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Alabama’s average daily reported COVID cases breaks 10,000 for first time

Alabama’s COVID hospitalizations reached 1,776 on Monday, a level not seen since Sept. 21 and a 239 percent increase from two weeks ago. 


Alabama’s average daily COVID cases reported to the Alabama Department of Public Health over the last week broke 10,000 on Monday for the first time ever, reaching 10,047 as the more contagious omicron variant explodes across the U.S. That average more than doubled the previous high of 4,697 set on Sept. 2 during the delta variant surge. 

All of Alabama’s 67 counties are classified by the Alabama Department of Public Health as having high levels of community transmission, and the rush of cases is resulting in increased hospitalizations. 

Alabama’s COVID hospitalizations reached 1,776 on Monday, a level not seen since Sept. 21 and a 239 percent increase from two weeks ago. 

DCH Health System’s hospitals in Tuscaloosa and Northport are seeing a sharp increase in the number of COVID patients, rising from 14 on Dec. 28 to 91 on Monday, a 550 percent increase. 

East Alabama Health, which operates hospitals in Opelika and Auburn, on Monday was just one COVID patient shy of the system’s all-time high of 62 patients, set in July 2020, East Alabama Health said in a COVID update Monday. 

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The state’s seven-day average of percent positivity, or the percentage of COVID tests that are positive, was 41.1 percent on Monday. Public health experts say it should be at or below 5 percent or cases are going undetected.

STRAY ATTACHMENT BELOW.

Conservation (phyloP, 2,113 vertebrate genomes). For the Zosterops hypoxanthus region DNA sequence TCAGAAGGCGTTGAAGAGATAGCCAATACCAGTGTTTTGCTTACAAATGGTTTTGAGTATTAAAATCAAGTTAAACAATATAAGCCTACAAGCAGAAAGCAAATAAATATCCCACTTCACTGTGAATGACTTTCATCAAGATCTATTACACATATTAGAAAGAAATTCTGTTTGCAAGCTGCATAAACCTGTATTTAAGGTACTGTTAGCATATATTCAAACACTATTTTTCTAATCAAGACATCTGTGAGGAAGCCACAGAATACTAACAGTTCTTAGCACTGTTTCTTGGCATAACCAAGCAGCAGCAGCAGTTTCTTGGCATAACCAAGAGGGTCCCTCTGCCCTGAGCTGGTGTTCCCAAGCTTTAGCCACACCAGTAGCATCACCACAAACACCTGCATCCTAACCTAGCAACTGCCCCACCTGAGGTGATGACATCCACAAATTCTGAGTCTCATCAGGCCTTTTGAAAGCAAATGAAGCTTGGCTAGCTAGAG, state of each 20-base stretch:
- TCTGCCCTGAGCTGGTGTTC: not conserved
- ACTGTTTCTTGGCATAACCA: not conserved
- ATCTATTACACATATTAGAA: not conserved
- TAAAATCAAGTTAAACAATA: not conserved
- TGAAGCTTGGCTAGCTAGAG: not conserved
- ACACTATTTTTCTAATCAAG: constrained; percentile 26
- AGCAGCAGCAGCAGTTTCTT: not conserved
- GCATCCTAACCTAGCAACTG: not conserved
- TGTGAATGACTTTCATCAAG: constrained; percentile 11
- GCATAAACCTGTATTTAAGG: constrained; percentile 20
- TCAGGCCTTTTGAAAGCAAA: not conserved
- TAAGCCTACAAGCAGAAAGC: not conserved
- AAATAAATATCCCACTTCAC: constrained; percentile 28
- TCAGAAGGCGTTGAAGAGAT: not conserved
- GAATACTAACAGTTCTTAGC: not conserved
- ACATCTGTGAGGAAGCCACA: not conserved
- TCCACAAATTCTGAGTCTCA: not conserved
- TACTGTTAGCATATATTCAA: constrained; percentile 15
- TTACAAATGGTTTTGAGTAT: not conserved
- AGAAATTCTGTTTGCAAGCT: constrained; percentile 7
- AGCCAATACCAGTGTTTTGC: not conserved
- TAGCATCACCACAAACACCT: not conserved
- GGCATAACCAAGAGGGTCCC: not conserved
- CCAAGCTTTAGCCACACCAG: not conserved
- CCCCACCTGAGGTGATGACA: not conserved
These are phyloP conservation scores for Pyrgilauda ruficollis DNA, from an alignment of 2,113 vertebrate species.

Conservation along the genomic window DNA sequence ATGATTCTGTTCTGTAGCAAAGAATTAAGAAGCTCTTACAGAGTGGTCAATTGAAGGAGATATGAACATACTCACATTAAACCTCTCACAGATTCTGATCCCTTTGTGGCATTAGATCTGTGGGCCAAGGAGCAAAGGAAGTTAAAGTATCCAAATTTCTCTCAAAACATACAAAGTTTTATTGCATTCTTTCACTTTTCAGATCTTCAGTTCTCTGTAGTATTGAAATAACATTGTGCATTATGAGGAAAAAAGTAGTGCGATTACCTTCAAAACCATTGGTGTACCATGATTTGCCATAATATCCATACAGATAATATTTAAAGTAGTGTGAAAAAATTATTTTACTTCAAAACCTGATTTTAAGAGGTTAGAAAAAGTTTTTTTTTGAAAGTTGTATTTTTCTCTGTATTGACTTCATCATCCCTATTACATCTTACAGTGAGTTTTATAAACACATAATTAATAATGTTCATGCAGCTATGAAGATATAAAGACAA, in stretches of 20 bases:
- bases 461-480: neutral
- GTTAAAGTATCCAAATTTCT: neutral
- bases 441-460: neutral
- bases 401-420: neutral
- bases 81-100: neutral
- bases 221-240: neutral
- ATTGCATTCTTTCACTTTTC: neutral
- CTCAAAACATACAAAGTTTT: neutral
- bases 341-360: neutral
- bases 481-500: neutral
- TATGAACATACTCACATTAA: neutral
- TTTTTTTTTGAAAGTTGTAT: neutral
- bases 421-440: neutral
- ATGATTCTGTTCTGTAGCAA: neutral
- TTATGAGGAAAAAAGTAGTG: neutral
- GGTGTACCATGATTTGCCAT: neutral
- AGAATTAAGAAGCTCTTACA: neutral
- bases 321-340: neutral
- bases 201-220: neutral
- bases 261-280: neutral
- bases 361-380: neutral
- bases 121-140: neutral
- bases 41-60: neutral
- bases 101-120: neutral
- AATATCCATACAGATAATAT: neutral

Alabama has the third-lowest percentage of residents fully vaccinated against COVID-19 and the second-highest number of COVID-19 deaths per capita in the nation according to the Centers for Disease Control and Prevention

Alabama’s ICU beds were at 78.4  percent capacity on Monday, an improvement from the 90 percent capacity on Thursday (although the number of hospitals reporting varies from day to day) but the percentage of those beds filled with COVID patients almost doubled in that time, from 18.4 percent Thursday to 30 percent on Monday, according to the U.S. Department of Health and Human Services

Alabama hospitals are seeing a surge in patients flooding emergency rooms, prompting UAB Hospital and East Alabama Health to ask the public not to visit emergency rooms seeking COVID tests unless ill enough to require medical care.

Eddie Burkhalter is a reporter at the Alabama Political Reporter. You can email him at [email protected] or reach him via Twitter.

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